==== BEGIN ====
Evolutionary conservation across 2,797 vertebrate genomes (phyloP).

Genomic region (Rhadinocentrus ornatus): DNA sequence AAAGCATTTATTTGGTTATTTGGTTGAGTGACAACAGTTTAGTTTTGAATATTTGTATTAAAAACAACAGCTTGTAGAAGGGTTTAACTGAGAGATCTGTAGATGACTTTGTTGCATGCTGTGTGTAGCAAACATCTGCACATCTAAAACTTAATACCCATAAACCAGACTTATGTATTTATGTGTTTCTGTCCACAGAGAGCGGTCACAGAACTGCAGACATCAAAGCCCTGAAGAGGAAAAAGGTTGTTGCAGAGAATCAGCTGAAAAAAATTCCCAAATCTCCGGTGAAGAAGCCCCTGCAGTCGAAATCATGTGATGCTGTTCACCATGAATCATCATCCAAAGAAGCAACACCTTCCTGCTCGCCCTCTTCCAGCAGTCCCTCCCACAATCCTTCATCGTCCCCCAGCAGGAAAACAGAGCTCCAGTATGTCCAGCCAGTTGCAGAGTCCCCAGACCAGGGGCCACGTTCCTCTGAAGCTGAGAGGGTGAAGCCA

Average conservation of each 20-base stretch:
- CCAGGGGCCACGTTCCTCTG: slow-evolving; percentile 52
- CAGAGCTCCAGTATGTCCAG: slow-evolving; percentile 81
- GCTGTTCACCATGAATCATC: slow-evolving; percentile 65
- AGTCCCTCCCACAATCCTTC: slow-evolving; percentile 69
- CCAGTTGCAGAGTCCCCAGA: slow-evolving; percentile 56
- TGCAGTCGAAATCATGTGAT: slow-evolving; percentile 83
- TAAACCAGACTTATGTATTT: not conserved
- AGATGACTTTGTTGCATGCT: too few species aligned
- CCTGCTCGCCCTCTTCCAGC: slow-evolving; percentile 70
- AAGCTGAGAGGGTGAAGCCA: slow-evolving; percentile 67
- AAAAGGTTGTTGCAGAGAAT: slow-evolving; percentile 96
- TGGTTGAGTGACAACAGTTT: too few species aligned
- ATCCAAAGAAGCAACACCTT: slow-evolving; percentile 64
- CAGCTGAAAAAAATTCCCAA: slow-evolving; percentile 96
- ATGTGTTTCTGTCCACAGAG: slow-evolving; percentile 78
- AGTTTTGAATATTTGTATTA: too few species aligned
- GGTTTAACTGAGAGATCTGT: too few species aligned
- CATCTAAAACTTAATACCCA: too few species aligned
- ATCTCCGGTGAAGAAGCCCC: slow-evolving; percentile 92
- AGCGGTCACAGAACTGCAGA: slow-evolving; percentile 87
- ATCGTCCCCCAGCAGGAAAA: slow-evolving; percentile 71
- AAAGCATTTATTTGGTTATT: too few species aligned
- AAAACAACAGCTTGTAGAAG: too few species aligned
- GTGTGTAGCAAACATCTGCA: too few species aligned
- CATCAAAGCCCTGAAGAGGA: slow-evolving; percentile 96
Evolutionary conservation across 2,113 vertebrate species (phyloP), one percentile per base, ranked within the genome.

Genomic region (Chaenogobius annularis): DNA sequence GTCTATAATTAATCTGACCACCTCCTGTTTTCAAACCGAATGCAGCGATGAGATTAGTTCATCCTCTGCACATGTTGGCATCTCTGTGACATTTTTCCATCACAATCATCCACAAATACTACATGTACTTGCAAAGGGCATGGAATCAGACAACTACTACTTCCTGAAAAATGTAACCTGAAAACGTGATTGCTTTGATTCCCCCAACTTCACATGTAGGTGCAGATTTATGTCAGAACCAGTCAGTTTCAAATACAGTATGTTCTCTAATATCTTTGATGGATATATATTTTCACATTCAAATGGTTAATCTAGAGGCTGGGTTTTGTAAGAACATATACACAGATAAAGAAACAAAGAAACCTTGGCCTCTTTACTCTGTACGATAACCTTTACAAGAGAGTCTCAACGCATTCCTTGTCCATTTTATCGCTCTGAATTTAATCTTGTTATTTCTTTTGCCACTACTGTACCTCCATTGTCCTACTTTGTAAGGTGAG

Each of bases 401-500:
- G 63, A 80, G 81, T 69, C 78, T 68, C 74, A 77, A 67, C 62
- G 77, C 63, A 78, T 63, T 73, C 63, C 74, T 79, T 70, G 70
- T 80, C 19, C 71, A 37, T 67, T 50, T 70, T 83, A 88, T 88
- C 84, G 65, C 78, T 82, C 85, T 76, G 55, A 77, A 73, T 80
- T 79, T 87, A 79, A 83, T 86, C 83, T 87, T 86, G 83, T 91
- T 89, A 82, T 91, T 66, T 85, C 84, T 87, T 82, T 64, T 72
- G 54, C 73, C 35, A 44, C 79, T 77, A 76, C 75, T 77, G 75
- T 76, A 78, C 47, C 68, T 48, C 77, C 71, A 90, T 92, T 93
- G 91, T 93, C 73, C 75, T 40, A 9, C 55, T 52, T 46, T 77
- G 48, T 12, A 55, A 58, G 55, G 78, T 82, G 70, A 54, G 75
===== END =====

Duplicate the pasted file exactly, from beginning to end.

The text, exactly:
Evolutionary conservation across 2,797 vertebrate genomes (phyloP).

Genomic region (Rhadinocentrus ornatus): DNA sequence AAAGCATTTATTTGGTTATTTGGTTGAGTGACAACAGTTTAGTTTTGAATATTTGTATTAAAAACAACAGCTTGTAGAAGGGTTTAACTGAGAGATCTGTAGATGACTTTGTTGCATGCTGTGTGTAGCAAACATCTGCACATCTAAAACTTAATACCCATAAACCAGACTTATGTATTTATGTGTTTCTGTCCACAGAGAGCGGTCACAGAACTGCAGACATCAAAGCCCTGAAGAGGAAAAAGGTTGTTGCAGAGAATCAGCTGAAAAAAATTCCCAAATCTCCGGTGAAGAAGCCCCTGCAGTCGAAATCATGTGATGCTGTTCACCATGAATCATCATCCAAAGAAGCAACACCTTCCTGCTCGCCCTCTTCCAGCAGTCCCTCCCACAATCCTTCATCGTCCCCCAGCAGGAAAACAGAGCTCCAGTATGTCCAGCCAGTTGCAGAGTCCCCAGACCAGGGGCCACGTTCCTCTGAAGCTGAGAGGGTGAAGCCA

Average conservation of each 20-base stretch:
- CCAGGGGCCACGTTCCTCTG: slow-evolving; percentile 52
- CAGAGCTCCAGTATGTCCAG: slow-evolving; percentile 81
- GCTGTTCACCATGAATCATC: slow-evolving; percentile 65
- AGTCCCTCCCACAATCCTTC: slow-evolving; percentile 69
- CCAGTTGCAGAGTCCCCAGA: slow-evolving; percentile 56
- TGCAGTCGAAATCATGTGAT: slow-evolving; percentile 83
- TAAACCAGACTTATGTATTT: not conserved
- AGATGACTTTGTTGCATGCT: too few species aligned
- CCTGCTCGCCCTCTTCCAGC: slow-evolving; percentile 70
- AAGCTGAGAGGGTGAAGCCA: slow-evolving; percentile 67
- AAAAGGTTGTTGCAGAGAAT: slow-evolving; percentile 96
- TGGTTGAGTGACAACAGTTT: too few species aligned
- ATCCAAAGAAGCAACACCTT: slow-evolving; percentile 64
- CAGCTGAAAAAAATTCCCAA: slow-evolving; percentile 96
- ATGTGTTTCTGTCCACAGAG: slow-evolving; percentile 78
- AGTTTTGAATATTTGTATTA: too few species aligned
- GGTTTAACTGAGAGATCTGT: too few species aligned
- CATCTAAAACTTAATACCCA: too few species aligned
- ATCTCCGGTGAAGAAGCCCC: slow-evolving; percentile 92
- AGCGGTCACAGAACTGCAGA: slow-evolving; percentile 87
- ATCGTCCCCCAGCAGGAAAA: slow-evolving; percentile 71
- AAAGCATTTATTTGGTTATT: too few species aligned
- AAAACAACAGCTTGTAGAAG: too few species aligned
- GTGTGTAGCAAACATCTGCA: too few species aligned
- CATCAAAGCCCTGAAGAGGA: slow-evolving; percentile 96
Evolutionary conservation across 2,113 vertebrate species (phyloP), one percentile per base, ranked within the genome.

Genomic region (Chaenogobius annularis): DNA sequence GTCTATAATTAATCTGACCACCTCCTGTTTTCAAACCGAATGCAGCGATGAGATTAGTTCATCCTCTGCACATGTTGGCATCTCTGTGACATTTTTCCATCACAATCATCCACAAATACTACATGTACTTGCAAAGGGCATGGAATCAGACAACTACTACTTCCTGAAAAATGTAACCTGAAAACGTGATTGCTTTGATTCCCCCAACTTCACATGTAGGTGCAGATTTATGTCAGAACCAGTCAGTTTCAAATACAGTATGTTCTCTAATATCTTTGATGGATATATATTTTCACATTCAAATGGTTAATCTAGAGGCTGGGTTTTGTAAGAACATATACACAGATAAAGAAACAAAGAAACCTTGGCCTCTTTACTCTGTACGATAACCTTTACAAGAGAGTCTCAACGCATTCCTTGTCCATTTTATCGCTCTGAATTTAATCTTGTTATTTCTTTTGCCACTACTGTACCTCCATTGTCCTACTTTGTAAGGTGAG

Each of bases 401-500:
- G 63, A 80, G 81, T 69, C 78, T 68, C 74, A 77, A 67, C 62
- G 77, C 63, A 78, T 63, T 73, C 63, C 74, T 79, T 70, G 70
- T 80, C 19, C 71, A 37, T 67, T 50, T 70, T 83, A 88, T 88
- C 84, G 65, C 78, T 82, C 85, T 76, G 55, A 77, A 73, T 80
- T 79, T 87, A 79, A 83, T 86, C 83, T 87, T 86, G 83, T 91
- T 89, A 82, T 91, T 66, T 85, C 84, T 87, T 82, T 64, T 72
- G 54, C 73, C 35, A 44, C 79, T 77, A 76, C 75, T 77, G 75
- T 76, A 78, C 47, C 68, T 48, C 77, C 71, A 90, T 92, T 93
- G 91, T 93, C 73, C 75, T 40, A 9, C 55, T 52, T 46, T 77
- G 48, T 12, A 55, A 58, G 55, G 78, T 82, G 70, A 54, G 75